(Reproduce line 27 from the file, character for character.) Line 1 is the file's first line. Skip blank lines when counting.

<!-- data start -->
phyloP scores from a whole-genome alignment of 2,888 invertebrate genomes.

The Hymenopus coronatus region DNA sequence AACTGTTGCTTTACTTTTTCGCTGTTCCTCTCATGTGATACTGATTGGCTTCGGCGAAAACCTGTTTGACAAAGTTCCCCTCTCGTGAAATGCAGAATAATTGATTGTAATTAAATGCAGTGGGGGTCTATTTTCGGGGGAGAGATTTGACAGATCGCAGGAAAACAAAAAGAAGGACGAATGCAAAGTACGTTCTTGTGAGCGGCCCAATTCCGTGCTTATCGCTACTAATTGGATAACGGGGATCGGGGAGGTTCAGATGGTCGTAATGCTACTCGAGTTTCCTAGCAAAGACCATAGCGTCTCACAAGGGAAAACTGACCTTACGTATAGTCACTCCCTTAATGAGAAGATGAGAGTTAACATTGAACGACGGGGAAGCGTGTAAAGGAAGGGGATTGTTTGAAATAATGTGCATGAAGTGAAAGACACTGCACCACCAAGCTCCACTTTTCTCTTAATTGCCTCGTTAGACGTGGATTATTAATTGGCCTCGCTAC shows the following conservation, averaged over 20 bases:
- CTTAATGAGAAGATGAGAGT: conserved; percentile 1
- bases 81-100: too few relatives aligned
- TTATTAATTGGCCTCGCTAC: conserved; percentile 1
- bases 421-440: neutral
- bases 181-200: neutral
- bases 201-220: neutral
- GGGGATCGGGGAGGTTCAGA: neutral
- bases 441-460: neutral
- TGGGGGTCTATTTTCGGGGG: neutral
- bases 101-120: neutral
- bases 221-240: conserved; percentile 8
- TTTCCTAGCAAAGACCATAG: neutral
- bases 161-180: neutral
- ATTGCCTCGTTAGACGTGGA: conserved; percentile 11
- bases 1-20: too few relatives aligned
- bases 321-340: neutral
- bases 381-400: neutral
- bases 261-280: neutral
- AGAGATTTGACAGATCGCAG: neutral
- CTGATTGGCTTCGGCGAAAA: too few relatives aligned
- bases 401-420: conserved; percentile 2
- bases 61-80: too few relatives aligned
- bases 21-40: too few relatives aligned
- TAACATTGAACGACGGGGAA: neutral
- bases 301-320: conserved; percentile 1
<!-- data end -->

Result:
- bases 301-320: conserved; percentile 1